In this paper, we consider a broadband wireless transmission over severely timedispersive channels, and we design and evaluate multiuser receiver structures for the uplink singleinput multipleoutput (SIMO) SCFDMA systems that are based on the IBDFE principle. It is assumed that a set of single antenna user equipment (UE) share the same physical channel to transmit its own information to the base station, which is equipped with an antenna array. Two multiuser IBDFEbased processing schemes are considered, both with the feedforward and feedback filters designed in space frequency domain: iterative successive interference cancellation (SIC) and parallel interference cancellation (PIC). In the first approach, the equalizer vectors are computed by minimizing the mean square error (MSE) of each individual user at each subcarrier. In the second one, the equalizer matrices are obtained by minimizing the overall MSE of all users at each subcarrier. For both cases, we propose a quite accurate analytical approach for obtaining the performance of the proposed receivers.
The remainder of the paper is organized as follows: Section 2 presents the multiuser SIMO SCFDMA system model. Section 3 presents in detail the considered multiuser IBDFEbased receiver structures. The feedforward and feedback filters are derived for both cases and analytical approach for obtaining the performance is discussed. Section 4 presents the main performance results, both numerical and analytical. The conclusions will be drawn in Section 5.
Notation: Throughout this paper, we will use the following notations. Lowercase letters, uppercase letters, are used for scalars in time and frequency, respectively. Boldface uppercase letters are used for both vectors and matrices in frequency domain. The index (n) is used in time while the index (l) is for frequency. (.)^{ H }, (.)^{ T }, and (.)^{ * } represent the complex conjugate transpose, transpose, and complex conjugate operators, respectively, [.] represents the expectation operator, I_{ N } is the identity matrix of size N × N, CN(.,.) denotes a circular symmetric complex Gaussian vector, tr(A) is the trace of matrix A, and e_{ k } is an appropriate column vector with 0 in all positions except the k th position that is 1.
2. System model
assuming that the cyclic prefix is long enough to account for channel impulse responses between the UEs and the BS. In (1),${H}_{k,l}^{\left(m\right)}={\alpha}_{k}{H}_{k,l}^{\mathit{\text{cfr}}\left(m\right)}$ represents the channel between user k and the m th antenna of the BS on subcarrier l, where${H}_{k,l}^{\mathit{\text{cfr}}\left(m\right)}$ denotes the normalized channel frequency response, i.e.,$\mathbb{E}\left[{\left{H}_{k,l}^{\mathit{\text{cfr}}\left(m\right)}\right}^{2}\right]=1$, while the coefficient α_{ k } is a weighting factor that accounts for the combined effects of power control and propagation losses. The average received power associated to the k th UE is therefore α_{ k }^{2} and${N}_{l}^{\left(m\right)}\sim \mathcal{\text{CN}}\left(0,{\sigma}_{N}^{2}\right)$ is the noise.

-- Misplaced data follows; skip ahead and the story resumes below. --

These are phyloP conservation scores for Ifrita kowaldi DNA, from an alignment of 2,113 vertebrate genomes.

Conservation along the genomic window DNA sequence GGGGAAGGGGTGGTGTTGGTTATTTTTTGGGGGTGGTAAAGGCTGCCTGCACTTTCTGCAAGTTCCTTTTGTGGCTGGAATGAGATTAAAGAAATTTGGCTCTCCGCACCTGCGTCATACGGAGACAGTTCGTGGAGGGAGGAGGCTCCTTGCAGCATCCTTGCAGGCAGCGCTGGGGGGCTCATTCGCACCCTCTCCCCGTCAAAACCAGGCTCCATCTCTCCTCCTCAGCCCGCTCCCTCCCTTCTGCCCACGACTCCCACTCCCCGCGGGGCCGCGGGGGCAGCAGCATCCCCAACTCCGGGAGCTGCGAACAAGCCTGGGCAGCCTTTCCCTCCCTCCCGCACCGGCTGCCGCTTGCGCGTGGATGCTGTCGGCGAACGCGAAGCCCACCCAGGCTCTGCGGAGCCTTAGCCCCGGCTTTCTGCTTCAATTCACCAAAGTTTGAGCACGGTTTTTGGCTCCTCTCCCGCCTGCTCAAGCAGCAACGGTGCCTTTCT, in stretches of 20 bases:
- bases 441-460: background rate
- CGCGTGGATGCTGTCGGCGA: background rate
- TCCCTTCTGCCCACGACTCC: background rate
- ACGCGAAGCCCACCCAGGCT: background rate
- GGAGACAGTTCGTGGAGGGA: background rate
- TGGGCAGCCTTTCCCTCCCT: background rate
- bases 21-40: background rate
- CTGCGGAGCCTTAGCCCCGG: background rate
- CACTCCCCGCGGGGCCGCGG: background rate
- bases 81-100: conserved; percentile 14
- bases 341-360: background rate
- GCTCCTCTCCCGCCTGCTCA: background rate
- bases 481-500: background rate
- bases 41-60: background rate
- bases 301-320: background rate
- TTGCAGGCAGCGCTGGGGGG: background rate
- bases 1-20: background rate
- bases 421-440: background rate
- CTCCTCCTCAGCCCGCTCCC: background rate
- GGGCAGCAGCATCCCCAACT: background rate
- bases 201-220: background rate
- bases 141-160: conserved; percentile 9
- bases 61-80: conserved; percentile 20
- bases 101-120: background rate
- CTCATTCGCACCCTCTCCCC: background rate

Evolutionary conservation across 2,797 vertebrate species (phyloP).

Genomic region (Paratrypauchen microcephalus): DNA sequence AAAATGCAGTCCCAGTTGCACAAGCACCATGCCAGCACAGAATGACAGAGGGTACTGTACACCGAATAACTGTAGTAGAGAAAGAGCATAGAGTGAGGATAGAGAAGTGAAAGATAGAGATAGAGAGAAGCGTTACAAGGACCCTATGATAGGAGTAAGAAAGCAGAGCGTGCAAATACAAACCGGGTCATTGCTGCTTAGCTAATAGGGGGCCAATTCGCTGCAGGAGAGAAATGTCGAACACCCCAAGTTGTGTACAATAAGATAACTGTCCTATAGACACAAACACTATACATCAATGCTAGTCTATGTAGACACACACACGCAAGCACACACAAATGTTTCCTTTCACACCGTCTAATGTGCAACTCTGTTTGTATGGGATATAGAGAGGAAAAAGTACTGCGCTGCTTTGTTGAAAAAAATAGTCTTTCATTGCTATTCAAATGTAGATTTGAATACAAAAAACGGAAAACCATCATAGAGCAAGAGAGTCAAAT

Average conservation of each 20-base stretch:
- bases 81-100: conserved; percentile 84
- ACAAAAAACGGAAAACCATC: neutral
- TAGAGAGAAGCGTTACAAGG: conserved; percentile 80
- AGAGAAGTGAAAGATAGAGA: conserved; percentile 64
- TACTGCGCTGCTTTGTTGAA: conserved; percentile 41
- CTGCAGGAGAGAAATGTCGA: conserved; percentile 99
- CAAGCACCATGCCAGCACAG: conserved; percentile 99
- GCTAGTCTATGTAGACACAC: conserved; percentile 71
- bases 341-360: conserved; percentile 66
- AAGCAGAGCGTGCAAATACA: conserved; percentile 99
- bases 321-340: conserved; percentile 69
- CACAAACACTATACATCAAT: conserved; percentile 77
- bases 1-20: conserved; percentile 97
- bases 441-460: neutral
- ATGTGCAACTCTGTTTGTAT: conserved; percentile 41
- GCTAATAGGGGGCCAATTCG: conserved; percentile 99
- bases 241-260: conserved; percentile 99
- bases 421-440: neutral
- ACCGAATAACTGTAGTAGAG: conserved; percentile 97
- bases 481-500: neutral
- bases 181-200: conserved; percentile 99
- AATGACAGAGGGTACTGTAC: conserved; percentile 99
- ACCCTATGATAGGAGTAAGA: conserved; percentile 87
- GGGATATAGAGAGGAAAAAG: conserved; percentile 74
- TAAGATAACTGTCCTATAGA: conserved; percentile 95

The channel vector of the k th user is defined as${H}_{k,l}=\left[{H}_{k,l}^{\left(1\right)}\dots {H}_{k,l}^{\left(M\right)}\right]$.
3. Multiuser IBDFE receiver strategies
In this section, we present in detail the multiuser iterative frequency domain receiver design strategies based on the IBDFE concept[6]. Two iterative approaches are considered: SIC and PIC.
3.1 IBDFE SIC approach
with${\mathbf{R}}_{s}={\sigma}_{S}^{2}{\mathbf{I}}_{K}$ and${\mathbf{R}}_{N}={\sigma}_{N}^{2}{\mathbf{I}}_{M}$, being the correlation matrices of data symbols and noise on each carrier.
The Lagrangian multiplier is selected, at each iteration i, to ensure the constraint$\frac{1}{\mathit{L}}\sum _{l=0}^{L1}{\mathbf{F}}_{k,l}^{\left(i\right)T}{\mathbf{H}}_{k,l}^{T}=1$. It should be emphasizes that for the first iteration (i = 1), and for the first UE to be detected, P^{(0)} is a null matrix and${\overline{\mathbf{S}}}_{k,l}^{\left(0\right)},k=1$ is a null vector.
3.2 IBDFE PIC approach
where${\mathbf{F}}_{l}^{\left(i\right)}=\left[\begin{array}{ccc}\hfill {\mathbf{F}}_{1,l}^{\left(i\right)}\hfill & \hfill \cdots \hfill & \hfill {\mathbf{F}}_{K,l}^{\left(i\right)}\hfill \end{array}\right]$ is a matrix of size MxK with all UEs' feedforward vector coefficients,${\mathbf{B}}_{l}^{\left(i\right)}={\left[\begin{array}{ccc}\hfill {\mathbf{B}}_{1,l}^{\left(i\right)}\hfill & \hfill \cdots \hfill & \hfill {\mathbf{B}}_{K,l}^{\left(i\right)}\hfill \end{array}\right]}^{T}$ is a matrix of size KxK with all UEs' feedback vector coefficients, and${\tilde{\mathbf{S}}}_{l}^{\left(i\right)}={\left[\begin{array}{ccc}\hfill {\tilde{S}}_{1,l}^{\left(i\right)}\hfill & \hfill \cdots \hfill & \hfill {\tilde{S}}_{K,l}^{\left(i\right)}\hfill \end{array}\right]}^{T}$.